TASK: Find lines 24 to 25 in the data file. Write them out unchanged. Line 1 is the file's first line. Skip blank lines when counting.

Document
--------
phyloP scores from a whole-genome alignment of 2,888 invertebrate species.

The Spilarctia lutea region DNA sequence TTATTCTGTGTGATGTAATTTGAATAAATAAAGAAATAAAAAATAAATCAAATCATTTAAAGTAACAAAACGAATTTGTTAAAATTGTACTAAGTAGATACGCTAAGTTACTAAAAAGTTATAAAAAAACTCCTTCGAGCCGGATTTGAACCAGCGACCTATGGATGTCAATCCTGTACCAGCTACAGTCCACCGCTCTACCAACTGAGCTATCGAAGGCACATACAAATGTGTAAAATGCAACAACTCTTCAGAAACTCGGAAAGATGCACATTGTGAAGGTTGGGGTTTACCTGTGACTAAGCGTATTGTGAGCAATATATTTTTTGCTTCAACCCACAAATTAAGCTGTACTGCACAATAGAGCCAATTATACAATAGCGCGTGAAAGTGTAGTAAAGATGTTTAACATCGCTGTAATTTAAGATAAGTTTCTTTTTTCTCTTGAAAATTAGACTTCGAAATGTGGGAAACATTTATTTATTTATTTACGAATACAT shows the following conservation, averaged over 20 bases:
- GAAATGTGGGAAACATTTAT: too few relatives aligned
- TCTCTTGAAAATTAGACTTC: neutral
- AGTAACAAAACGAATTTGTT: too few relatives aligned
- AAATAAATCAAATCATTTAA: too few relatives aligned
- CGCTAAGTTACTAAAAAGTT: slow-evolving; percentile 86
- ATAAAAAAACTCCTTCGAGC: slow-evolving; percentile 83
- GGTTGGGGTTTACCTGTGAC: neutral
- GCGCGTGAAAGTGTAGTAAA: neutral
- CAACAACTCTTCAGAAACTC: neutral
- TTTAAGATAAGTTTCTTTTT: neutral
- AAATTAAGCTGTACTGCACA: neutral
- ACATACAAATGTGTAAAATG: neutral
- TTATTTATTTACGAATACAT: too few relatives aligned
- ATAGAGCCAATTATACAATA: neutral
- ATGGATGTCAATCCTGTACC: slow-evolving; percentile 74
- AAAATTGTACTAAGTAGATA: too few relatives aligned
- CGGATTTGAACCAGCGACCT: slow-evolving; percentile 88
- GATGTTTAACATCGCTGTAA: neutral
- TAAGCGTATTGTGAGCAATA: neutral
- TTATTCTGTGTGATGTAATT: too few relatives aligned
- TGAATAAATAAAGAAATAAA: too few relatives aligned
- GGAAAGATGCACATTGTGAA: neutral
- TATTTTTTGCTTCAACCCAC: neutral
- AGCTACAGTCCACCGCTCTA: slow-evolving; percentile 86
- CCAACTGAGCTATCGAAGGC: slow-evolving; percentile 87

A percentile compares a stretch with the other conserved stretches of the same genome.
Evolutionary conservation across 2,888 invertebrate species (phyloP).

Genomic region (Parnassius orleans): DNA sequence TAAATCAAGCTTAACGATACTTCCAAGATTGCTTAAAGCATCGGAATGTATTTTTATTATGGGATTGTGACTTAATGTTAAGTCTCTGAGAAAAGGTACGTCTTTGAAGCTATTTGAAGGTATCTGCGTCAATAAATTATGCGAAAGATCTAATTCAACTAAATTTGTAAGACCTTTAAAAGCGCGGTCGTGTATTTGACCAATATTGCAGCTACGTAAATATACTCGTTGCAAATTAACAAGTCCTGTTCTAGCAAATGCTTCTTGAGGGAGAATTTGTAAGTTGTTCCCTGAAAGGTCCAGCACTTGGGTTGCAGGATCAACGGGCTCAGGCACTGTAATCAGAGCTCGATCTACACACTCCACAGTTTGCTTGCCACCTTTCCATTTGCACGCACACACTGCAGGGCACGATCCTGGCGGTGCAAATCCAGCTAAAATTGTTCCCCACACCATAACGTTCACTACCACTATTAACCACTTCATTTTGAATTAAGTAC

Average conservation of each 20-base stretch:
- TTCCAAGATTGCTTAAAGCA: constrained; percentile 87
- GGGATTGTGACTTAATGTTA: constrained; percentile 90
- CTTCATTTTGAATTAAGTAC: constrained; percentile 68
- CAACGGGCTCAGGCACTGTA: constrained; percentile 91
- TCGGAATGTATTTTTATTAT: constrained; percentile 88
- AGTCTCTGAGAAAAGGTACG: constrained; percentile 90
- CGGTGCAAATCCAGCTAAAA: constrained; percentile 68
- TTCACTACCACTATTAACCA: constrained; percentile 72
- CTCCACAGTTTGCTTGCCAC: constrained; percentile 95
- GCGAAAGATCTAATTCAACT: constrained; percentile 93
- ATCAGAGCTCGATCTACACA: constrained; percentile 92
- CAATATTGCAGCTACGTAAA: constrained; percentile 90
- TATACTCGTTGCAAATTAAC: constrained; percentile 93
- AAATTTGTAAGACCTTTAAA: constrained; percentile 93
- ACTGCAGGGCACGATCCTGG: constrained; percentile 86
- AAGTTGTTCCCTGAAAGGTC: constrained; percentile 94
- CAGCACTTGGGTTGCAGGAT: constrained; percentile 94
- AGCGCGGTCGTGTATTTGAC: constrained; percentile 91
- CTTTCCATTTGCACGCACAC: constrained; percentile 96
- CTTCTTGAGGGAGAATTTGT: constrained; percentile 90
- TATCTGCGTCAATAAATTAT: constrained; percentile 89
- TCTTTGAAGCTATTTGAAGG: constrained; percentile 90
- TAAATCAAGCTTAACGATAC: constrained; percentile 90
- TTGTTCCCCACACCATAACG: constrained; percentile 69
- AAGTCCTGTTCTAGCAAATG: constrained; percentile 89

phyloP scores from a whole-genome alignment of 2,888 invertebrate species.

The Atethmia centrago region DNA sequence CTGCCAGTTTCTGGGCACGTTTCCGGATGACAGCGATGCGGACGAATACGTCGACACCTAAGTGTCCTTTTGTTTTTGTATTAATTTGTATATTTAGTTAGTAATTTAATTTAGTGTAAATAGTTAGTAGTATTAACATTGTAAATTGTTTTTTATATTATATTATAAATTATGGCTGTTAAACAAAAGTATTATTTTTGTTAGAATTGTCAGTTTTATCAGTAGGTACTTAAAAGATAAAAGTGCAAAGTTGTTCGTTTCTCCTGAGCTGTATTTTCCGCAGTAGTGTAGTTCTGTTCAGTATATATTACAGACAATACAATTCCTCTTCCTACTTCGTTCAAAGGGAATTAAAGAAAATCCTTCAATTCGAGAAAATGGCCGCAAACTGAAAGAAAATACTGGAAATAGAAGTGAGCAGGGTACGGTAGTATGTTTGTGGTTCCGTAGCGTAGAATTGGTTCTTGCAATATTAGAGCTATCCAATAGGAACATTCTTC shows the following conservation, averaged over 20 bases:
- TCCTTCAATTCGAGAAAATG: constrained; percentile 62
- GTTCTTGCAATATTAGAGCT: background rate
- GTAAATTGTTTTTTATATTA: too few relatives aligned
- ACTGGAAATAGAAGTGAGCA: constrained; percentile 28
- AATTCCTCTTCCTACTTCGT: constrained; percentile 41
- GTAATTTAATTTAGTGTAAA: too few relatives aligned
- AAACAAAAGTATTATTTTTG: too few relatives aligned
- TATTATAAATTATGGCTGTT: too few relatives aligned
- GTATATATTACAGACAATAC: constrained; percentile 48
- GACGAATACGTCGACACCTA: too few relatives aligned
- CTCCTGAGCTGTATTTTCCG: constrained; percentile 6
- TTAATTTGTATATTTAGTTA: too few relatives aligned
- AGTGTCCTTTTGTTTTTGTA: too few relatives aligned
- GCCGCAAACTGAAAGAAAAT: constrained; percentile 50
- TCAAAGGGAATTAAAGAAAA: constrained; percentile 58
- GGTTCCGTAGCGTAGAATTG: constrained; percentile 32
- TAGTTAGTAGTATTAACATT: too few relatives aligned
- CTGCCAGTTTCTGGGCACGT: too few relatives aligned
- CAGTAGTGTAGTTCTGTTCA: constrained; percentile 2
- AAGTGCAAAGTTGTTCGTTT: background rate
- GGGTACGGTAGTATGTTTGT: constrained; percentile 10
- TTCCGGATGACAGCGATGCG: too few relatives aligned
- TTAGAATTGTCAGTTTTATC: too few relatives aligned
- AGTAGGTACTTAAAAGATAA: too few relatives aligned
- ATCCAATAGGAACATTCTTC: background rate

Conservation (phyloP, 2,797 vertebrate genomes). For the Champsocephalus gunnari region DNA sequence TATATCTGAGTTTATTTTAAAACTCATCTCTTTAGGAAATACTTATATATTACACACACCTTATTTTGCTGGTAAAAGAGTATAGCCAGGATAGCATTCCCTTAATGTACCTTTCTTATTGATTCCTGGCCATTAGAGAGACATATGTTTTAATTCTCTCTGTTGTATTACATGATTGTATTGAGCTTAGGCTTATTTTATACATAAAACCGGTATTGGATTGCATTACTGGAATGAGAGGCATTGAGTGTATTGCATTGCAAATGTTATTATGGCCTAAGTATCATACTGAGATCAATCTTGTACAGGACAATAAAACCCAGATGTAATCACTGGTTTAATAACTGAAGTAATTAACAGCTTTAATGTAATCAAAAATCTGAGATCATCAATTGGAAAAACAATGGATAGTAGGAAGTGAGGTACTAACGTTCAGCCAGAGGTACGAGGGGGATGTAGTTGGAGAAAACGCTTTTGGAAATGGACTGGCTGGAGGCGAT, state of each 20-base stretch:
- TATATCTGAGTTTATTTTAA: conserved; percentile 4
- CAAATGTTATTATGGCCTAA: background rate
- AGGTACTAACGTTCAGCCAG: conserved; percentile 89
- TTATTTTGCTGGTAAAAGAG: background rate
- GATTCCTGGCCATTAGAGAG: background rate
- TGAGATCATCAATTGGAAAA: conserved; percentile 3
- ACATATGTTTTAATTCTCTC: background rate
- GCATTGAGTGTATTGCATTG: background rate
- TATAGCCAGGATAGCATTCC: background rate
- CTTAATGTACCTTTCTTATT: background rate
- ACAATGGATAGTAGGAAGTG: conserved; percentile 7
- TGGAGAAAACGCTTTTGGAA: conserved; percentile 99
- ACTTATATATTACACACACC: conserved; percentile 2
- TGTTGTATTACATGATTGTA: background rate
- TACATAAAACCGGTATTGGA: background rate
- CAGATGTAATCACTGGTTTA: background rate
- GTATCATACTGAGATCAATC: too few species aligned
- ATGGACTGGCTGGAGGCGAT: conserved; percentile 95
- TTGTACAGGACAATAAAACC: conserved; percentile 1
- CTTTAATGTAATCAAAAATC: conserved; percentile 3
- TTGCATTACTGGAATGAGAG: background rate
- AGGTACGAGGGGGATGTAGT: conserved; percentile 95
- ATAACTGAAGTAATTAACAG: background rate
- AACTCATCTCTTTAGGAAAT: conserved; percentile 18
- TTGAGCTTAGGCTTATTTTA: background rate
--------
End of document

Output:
- GGAAAGATGCACATTGTGAA: neutral
- TATTTTTTGCTTCAACCCAC: neutral